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Change should not be rushed through

Change should not be rushed through
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First Published: Sun, Jun 28 2009. 08 48 PM IST

Updated: Sun, Jun 28 2009. 08 48 PM IST
Is the US President taking on too much, or does the media just have trouble keeping up?
—Tim Moore, Louisville, Kentucky
If only a dunderheaded media was the problem, we’d be a lot less worried. But no. President (Barack) Obama is taking on too much with his everything-at-once overhaul of the country’s $14 trillion (around Rs680 trillion) economy.
And we don’t say that because of politics. We say it because of Obama’s process.
Every leader wants to galvanize change; that’s what leaders are supposed to do. In times of crisis, the change imperative is even more heightened. People are scared, and many are angry. They want problems fixed fast.
But change—especially the sort of massive, mould-breaking change the President is pushing—can’t just be about getting things done. It has to be about getting things done right, and proper outcomes don’t usually occur when people are rushing.
They emerge from vigorous, informed debate, from grappling with ideas, and from wallowing in the details of options and their consequences, intended and not.
Okay, so maybe grappling and wallowing don’t sound like much of a process, but when it comes to change, this is an absolutely essential part of the prelude. And this is not happening in Washington right now.
Part of the reason is that the US is currently, in effect, a one-party state, with a popular Democratic president and supportive Democratic Congress. To exacerbate the situation, the Republican Party has been acting discombobulated (confused) since the election in November, operating without clear leadership or from a cohesive viewpoint. As a result, we now have three major reform initiatives steamrolling forward before they should.
Let’s start with the overhaul of the healthcare system—almost 20% of our economy. The administration’s current plan involves spending money on new programmes—$1 trillion, give or take a few billion—to save money. Please! Can anyone identify a time when such an approach has worked? New government programmes only beget more bureaucracy and more spending (think Medicare), never higher quality and lower costs.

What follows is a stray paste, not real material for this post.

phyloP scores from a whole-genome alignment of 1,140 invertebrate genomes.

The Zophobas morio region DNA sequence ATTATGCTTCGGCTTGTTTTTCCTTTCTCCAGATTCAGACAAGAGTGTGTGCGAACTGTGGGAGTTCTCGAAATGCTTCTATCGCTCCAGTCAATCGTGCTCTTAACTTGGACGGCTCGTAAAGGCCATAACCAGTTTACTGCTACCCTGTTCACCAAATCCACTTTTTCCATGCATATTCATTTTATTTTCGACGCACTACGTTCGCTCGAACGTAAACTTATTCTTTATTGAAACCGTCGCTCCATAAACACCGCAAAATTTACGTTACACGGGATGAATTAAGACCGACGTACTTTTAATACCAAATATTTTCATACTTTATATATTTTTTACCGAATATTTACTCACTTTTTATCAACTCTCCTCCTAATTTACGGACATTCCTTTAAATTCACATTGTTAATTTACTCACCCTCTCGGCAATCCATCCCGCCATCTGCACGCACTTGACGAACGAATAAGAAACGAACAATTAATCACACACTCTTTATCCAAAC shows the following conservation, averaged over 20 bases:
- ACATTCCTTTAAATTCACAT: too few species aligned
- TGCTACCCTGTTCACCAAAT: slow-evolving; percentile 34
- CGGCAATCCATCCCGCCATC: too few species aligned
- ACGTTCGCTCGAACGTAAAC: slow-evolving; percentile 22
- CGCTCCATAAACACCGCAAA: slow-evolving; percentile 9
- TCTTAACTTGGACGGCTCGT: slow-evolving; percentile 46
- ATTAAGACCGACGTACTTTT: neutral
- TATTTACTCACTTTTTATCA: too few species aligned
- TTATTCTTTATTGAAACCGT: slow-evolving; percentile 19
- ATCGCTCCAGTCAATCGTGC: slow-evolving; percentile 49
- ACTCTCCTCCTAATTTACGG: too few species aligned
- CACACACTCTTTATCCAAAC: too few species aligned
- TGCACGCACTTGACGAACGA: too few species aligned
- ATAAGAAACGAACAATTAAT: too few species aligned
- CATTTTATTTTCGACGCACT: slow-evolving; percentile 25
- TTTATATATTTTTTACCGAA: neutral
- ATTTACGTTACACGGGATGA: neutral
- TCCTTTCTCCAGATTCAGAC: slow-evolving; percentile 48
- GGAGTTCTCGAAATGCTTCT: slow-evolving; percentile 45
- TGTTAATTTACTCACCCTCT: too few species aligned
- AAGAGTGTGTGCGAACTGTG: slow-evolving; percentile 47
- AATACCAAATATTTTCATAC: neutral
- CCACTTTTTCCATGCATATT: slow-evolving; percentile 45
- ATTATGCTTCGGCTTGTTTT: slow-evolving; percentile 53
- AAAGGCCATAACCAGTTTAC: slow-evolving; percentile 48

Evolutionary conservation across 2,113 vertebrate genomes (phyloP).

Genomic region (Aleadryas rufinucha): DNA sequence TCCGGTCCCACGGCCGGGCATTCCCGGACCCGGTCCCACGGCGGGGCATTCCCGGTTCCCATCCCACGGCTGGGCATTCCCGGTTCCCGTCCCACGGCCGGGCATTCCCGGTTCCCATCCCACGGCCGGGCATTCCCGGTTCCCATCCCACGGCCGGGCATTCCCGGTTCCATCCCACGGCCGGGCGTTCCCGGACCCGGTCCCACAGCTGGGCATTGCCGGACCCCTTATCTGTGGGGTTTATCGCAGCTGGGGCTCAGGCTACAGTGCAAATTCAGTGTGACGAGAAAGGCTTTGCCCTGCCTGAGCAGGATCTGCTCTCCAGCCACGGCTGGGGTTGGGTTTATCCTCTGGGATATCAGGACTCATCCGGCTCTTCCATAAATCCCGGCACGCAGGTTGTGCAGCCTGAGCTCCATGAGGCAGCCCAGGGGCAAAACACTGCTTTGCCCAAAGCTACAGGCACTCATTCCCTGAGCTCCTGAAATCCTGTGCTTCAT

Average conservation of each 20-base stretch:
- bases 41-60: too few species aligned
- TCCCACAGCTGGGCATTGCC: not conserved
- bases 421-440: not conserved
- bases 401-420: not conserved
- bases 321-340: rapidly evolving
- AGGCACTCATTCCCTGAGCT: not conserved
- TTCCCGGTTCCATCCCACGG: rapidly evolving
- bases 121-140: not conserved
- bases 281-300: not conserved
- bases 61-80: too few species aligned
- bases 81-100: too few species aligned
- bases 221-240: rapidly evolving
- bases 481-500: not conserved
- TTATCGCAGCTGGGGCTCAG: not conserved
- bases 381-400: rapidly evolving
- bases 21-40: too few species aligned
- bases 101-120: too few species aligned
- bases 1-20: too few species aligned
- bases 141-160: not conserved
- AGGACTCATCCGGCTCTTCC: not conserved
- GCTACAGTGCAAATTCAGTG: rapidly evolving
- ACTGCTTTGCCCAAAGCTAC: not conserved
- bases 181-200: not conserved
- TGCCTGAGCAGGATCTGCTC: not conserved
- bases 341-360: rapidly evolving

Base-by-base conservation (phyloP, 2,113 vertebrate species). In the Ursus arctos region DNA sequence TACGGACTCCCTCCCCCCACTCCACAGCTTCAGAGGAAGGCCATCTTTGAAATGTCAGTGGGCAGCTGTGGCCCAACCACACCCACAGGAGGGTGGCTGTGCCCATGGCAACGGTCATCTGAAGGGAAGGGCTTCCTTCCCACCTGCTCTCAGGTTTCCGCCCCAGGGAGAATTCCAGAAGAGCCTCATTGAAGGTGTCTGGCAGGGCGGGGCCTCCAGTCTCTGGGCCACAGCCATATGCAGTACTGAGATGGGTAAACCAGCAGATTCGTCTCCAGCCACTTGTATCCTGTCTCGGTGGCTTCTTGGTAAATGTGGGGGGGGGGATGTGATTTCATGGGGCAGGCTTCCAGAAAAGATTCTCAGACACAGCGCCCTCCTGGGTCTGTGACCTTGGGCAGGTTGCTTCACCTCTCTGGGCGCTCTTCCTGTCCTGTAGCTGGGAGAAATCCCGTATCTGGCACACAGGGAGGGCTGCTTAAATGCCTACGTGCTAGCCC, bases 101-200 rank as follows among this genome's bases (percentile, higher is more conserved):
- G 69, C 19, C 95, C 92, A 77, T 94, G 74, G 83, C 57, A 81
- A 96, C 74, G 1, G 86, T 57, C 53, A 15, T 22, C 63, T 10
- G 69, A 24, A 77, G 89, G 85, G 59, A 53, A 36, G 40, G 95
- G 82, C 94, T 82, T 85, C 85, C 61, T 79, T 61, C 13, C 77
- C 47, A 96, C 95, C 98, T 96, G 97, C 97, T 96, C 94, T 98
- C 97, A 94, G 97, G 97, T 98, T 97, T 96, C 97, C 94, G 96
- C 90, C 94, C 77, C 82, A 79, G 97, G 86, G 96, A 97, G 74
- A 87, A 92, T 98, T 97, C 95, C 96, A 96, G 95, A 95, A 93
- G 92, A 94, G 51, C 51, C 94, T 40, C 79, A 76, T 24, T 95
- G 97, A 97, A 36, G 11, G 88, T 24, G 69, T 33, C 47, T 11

What’s worse, though, is the fact that the healthcare plan is moving forward without the nation’s having grappled with the difficult questions about the causes of the mess. For instance, why are malpractice costs so high? How much money should be spent on technology for end-of-life care? Such topics are controversial, but until we sort them out, the healthcare system will remain a bottomless money pit.
We’re seeing the same rush to reform the financial and business sectors. The Obama administration is working to install oversight and regulation over a wide swathe of this territory, arguing that it has to do so to save the system. But the “this is an emergency” approach is just another way to silence debate about the long-term consequences of these decisions. The government’s upending of bankruptcy law in the Chrysler bailout, for example, will undoubtedly have a chilling effect for years to come on capital formation in some industries.
And then there’s the President’s urgent push for legislation to create a cap-and-trade system for carbon emissions, a change that will affect virtually every American. Forget due process. In the current rush-and-hush environment, this legislation could be law within months.
Perhaps the scariest thing about the lack of debate is that there’s no real plan in place to pay for these changes. Instead, the President is doing what many leaders do when they want to overspend on programmes: He’s inflating revenue projections. His budget assumes that the US gross domestic product (GDP) will grow at a faster rate in the next decade than in the 1970s, 1980s, and 1990s. This possibility seems highly unlikely. Due to globalization, the world is more competitive than ever, and debt-laden companies and consumers are deleveraging, which leads to lower spending. The result will be slower growth in the GDP and a deficit that Americans can’t afford, even with the tax increases ahead, which will, in and of themselves, decrease GDP growth and thus revenue.
In business, revenue projections built on hope, especially when they’re used as the basis for a budget to support programme spending, rarely end happily. Instead, they usually undermine the leader who set them in motion. Will that happen to President Obama? We don’t know. Without question, every area of the economy he is trying to upend should be remade. Our concerns have to do with pacing and scope.
We’re never going to argue against change. But we need to follow the right process to achieve the right outcomes. Otherwise, we will all face unintended consequences.
Write to Jack & Suzy
Jack and Suzy are eager to hear about your career dilemmas and challenges at work, and look forward to answering some of your questions in future columns. Jack and Suzy Welch are the authors of the international best-seller, Winning. Their latest book is Winning: The Answers: Confronting 74 of the Toughest Questions in Business Today. Mint readers can email them questions at winning@livemint.com Please include your name, occupation and city. Only select questions will be answered.
©2009/By NYT Syndicate
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First Published: Sun, Jun 28 2009. 08 48 PM IST